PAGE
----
I added a contact form to Self Help Daily, similar to one I use on my other web sites. I use these contact forms to give my beloved visitors the opportunity to tell me what sort of subjects they’re interested in reading about.
After all, I want to gear my content toward what interests you, not gear you toward what interests me!
One of my first responses was from a woman (or husband?!?!) who wanted “desperately” to know if I knew of any herbs or natural remedies for menopause-related symptoms. Apparently the victim can’t even drink her morning coffee because her night sweats and hot flashes are so bothersome.
Can’t drink morning coffee?!?! I knew right away we were dealing with an emergency. I truly… I just… no, I can’t even imagine. Since this did rank as an emergency, I e-mailed her/him right away with the most important advice:
- Iced Coffee is equally delicious.
- Just as much caffeine rides into town on a cold horse as it does on a hot one.
Here’s what I’ve been able to find out about menopause-related symptoms:
Hormone replacement therapy, or HRT, was once the standard treatment for women suffering from menopause-related discomforts. However, its use has been drastically reduced because of concerns over serious side effects. A lot of people, like this particular coffee-deprived visitor, are looking for alternative treatments for easing menopause-related symptoms. (On a side note, I know “menopause-related symptoms” sounds wordy and I apologize, but sometimes I get hung up on grammar and I wrestle with words the way Jacob wrestled with the angel. When I type in menopausal symptoms, I don’t like the way it sounds – it seems as though the symptoms, themselves, are dealing with night sweats, mood swings, weight fluctuations, etc.)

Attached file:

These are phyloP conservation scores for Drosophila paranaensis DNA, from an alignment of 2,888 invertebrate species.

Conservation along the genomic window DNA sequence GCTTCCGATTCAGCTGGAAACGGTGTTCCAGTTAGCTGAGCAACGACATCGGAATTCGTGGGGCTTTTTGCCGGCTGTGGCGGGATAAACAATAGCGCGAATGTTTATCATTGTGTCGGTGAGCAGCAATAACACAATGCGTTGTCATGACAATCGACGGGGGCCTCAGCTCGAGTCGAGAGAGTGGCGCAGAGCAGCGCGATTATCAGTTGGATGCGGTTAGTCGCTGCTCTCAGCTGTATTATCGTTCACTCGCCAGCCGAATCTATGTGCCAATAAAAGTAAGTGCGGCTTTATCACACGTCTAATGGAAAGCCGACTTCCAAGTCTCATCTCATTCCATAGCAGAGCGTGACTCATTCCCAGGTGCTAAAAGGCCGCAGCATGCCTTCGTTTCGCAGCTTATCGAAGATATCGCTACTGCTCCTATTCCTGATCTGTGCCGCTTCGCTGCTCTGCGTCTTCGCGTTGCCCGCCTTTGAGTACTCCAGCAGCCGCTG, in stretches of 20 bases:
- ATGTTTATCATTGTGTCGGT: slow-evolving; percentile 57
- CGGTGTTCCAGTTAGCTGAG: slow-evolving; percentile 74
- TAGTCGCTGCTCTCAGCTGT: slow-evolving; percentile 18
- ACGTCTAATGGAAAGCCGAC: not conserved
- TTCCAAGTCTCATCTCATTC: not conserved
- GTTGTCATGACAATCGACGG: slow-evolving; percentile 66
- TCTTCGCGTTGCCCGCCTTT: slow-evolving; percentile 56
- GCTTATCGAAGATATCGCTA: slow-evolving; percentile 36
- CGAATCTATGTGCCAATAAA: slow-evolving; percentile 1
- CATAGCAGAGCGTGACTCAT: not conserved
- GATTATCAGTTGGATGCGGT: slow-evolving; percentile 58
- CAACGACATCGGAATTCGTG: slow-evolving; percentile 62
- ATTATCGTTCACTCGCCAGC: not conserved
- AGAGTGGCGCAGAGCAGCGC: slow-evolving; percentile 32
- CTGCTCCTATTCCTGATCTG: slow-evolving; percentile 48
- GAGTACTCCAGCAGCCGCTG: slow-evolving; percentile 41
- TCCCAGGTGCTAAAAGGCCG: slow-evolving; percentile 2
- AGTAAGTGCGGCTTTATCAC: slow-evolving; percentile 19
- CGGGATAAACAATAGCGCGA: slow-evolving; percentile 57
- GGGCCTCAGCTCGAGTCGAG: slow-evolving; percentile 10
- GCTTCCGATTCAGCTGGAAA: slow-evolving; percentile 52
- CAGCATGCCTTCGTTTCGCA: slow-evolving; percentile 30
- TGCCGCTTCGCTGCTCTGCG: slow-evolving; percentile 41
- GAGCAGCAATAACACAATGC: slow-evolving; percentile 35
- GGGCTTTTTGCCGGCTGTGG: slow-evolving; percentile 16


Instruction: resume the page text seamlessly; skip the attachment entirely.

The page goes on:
There are herbal remedies that many menopausal and pre-menopausal women use, and swear by, to counter their discomforts. As with any herb, keep in mind that these herbs are medicinal and should be used with caution.
- Black Cohosh. Apparently this herb is the most popular among menopausal women. The root of this plant contains phytoestrogens, which actually imitate the body’s own estrogen. Many studies have found it to be both safe and effective. According to the North American Menopause Society, black cohosh may be helpful in easing hot flashes, night sweats, and vaginal dryness, although its effects are usually short term (about six months or so). Take note, however: If you take a prescription medication for high blood pressure, check with your doctor because black cohosh may interact with it.
- Dong Quai. The root of Dong Quai also contains phytoestrogens. Dong Quai is often used to relieve menstrual complaints and PMS, but it is often included with other herbs, including black cohosh, ginseng, and chasteberry in products that help alleviate menopausal symptoms such as hot flashes.
- Flaxseed. Research from none other than Mayo Clinic shows that flaxseed may reduce hot flashes in menopausal women. Some studies even suggest that flaxseed may lower a woman’s risk of breast cancer. Mayo Clinic researchers found that eating two tablespoons of ground flaxseed twice a day can cut the intensity of hot flashes by 57 percent. Flaxseed oil is another option. I can’t vouch for the flavor, but from what I’ve read, many people add ground flaxseed to oatmeal, salads, and even sandwiches. It sounds like it’s worth a try, right?
Dealing With Hot Flashes
According to Harvard Health Publications, a woman should watch out for certain “triggers.”
Some possible triggers of hot flashes are hot beverages, spicy food, warm air temperatures, stressful situations, alcohol, caffeine, and some medications. If you can identify your own triggers, you may be able to avoid some hot flashes. Keep a diary to note which of these or other triggers were present before each hot flash. Review it each week to pinpoint the most common triggers.